Ritter, who has worked on the case with the NAACP Legal Defense & Educational Fund in New York, said she still hopes there will be "new developments" that will allow the legal team to revive Abu-Jamal's bid for a new trial.

From an inmate's standpoint, Williams' decision could bring about a qualitative change in Abu-Jamal's life. As a death-row inmate at the state prison at Greene in Western Pennsylvania, he is in solitary, locked in his cell 23 hours a day. Nicknamed "Pops" by some inmates, Abu-Jamal will now be transferred into the general population live with other inmates.

Faulkner said she was "heartened by that prospect."

"Rest assured, I will now fight with every ounce of energy I have to see that Mumia Abu-Jamal receives absolutely no special treatment when he is removed from death row," Faulkner said. "I will not stand by and see him coddled as he had been in the past, and I am heartened by the thought that he will finally be taken from the protected cloister he has been living in all these years and begin living among his own kind - the thugs and common criminals that infest our prisons."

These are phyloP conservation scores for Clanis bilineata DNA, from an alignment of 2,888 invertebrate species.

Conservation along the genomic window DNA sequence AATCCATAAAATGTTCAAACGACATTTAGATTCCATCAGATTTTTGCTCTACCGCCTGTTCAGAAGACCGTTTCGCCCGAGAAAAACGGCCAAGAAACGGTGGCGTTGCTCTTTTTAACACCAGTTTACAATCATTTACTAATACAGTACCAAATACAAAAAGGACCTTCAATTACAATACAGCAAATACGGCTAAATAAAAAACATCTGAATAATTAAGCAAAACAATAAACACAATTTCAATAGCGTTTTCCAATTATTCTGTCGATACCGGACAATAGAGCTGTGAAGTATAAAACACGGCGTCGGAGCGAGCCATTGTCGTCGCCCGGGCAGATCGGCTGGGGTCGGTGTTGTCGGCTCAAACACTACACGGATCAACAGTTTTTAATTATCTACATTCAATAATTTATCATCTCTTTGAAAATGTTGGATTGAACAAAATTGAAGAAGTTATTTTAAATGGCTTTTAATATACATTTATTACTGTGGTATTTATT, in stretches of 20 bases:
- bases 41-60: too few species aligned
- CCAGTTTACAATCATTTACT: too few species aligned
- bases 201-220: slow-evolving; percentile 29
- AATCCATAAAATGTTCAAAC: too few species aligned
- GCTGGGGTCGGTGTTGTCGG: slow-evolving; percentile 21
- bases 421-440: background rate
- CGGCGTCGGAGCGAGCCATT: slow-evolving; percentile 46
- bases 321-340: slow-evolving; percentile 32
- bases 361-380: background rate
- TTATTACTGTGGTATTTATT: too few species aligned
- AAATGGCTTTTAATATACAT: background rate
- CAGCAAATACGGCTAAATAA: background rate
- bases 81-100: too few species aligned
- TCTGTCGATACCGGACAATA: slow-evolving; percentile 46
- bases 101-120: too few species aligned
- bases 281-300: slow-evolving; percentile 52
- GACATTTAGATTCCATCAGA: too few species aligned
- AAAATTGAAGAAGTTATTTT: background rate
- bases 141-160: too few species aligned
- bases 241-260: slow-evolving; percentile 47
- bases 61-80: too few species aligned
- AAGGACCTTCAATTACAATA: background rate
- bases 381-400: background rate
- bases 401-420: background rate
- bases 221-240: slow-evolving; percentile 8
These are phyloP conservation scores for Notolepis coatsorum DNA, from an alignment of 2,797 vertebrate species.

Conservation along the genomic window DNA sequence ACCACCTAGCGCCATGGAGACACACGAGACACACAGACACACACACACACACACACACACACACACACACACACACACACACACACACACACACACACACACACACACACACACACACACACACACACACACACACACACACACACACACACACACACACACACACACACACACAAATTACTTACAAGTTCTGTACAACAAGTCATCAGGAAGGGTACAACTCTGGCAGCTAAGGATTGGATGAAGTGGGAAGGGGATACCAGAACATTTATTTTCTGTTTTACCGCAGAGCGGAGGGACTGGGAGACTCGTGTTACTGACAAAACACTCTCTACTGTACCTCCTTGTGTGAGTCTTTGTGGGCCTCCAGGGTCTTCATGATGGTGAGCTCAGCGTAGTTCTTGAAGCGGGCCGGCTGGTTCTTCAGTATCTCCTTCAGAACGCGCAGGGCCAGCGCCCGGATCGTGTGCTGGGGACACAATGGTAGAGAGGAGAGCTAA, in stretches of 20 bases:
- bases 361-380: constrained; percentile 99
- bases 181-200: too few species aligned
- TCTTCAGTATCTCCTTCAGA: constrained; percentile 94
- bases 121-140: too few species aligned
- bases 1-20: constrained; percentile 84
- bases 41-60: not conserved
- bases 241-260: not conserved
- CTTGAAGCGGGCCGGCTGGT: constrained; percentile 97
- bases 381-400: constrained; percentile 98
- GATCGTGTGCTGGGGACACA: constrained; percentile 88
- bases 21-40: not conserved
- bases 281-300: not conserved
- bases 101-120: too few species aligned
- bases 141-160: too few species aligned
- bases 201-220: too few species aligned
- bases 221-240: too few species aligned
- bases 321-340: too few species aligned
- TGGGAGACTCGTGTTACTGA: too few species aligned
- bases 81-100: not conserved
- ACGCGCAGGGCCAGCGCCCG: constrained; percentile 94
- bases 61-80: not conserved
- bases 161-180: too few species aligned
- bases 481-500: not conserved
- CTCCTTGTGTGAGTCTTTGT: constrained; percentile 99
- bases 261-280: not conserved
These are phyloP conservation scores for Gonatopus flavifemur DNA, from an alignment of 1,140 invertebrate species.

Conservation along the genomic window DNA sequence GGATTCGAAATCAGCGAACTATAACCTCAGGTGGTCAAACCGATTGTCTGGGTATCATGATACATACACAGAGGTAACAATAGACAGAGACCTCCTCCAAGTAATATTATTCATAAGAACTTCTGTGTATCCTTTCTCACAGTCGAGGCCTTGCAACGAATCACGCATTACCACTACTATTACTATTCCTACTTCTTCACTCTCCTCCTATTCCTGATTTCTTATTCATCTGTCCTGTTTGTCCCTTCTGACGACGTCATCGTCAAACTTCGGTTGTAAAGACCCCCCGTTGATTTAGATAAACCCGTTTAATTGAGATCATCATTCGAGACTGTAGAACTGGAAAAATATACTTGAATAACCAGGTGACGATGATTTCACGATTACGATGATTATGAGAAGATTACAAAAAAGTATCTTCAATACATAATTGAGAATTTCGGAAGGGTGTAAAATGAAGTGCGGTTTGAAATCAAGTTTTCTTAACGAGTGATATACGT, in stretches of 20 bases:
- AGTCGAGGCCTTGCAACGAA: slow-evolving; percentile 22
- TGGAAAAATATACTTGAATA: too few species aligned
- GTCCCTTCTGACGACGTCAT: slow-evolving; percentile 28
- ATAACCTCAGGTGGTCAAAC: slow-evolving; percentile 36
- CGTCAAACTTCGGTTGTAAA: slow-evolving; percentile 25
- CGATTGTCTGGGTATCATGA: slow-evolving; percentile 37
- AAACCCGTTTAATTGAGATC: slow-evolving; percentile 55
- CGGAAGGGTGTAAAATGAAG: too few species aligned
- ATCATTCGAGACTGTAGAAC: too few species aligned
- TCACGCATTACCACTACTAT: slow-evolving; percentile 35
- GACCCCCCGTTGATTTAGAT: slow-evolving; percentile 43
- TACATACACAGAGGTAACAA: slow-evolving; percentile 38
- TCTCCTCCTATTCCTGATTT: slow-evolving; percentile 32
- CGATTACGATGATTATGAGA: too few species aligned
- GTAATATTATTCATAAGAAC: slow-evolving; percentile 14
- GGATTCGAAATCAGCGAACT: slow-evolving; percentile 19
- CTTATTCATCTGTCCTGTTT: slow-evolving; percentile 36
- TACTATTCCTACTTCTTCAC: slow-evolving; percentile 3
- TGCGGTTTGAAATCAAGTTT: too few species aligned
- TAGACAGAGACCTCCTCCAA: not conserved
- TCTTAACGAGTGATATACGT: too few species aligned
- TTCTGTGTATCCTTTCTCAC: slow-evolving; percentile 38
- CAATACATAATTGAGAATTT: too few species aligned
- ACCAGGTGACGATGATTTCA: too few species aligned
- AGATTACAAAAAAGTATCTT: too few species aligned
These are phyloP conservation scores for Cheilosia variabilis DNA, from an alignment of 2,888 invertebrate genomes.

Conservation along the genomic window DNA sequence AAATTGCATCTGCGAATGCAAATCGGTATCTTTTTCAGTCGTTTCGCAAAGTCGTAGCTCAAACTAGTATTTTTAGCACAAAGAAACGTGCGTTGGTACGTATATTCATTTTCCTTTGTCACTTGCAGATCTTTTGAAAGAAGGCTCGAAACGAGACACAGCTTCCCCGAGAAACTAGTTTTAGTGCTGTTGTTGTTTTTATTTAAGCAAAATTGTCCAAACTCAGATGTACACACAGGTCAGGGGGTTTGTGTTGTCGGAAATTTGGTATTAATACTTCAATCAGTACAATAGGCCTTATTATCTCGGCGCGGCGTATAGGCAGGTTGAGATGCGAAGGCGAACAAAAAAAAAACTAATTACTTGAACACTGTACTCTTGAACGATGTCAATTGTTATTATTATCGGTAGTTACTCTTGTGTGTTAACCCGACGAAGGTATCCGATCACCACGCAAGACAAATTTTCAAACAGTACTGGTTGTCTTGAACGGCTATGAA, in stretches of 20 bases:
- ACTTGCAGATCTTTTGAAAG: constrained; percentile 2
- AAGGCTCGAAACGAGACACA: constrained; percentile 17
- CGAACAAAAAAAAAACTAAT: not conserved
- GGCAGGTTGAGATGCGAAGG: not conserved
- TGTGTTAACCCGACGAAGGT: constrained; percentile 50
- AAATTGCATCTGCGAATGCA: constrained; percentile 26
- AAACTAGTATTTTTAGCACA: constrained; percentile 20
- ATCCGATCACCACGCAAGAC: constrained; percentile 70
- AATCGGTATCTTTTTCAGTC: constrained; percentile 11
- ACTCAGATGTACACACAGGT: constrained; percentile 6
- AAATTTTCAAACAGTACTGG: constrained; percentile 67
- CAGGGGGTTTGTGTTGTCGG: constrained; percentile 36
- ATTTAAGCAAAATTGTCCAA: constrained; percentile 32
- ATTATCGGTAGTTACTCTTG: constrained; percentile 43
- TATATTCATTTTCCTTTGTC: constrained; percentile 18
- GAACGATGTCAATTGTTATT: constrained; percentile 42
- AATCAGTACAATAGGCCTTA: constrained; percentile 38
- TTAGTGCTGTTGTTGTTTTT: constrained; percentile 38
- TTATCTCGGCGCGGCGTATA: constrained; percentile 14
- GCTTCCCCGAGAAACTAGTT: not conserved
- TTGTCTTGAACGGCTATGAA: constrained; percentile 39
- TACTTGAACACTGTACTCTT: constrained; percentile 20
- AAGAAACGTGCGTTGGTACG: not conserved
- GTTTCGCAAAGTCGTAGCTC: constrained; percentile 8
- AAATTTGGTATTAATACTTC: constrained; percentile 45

Today's announcement came two days before the 30th anniversary of Faulkner's slaying.

Faulkner, 25, and newly married, was on patrol in Center City the night of Dec. 9, 1981 when, according to trial testimony, the officer pulled over a car driven by Abu-Jamal's brother, William Cook, at 13th and Locust Streets.

Abu-Jamal, moonlighting as a cabdriver, recognized his brother's car, ran toward them and shot Faulkner, witnesses testified. A gunfight followed and Abu-Jamal was hit by a bullet from Faulkner's gun. He was found slumped on a curb.

Witnesses said that during the encounter, Abu-Jamal stood over the wounded officer and shot him in the face. Court records say Faulkner was shot between the eyes.

Neither Abu-Jamal nor his brother has testified about what happened, though in a 2001 affidavit Abu-Jamal denied shooting Faulkner.

Since then, Abu-Jamal's vocal supporters have grown to include chapters in France and Germany, countered by equally vocal supporters of the slain officer and his widow.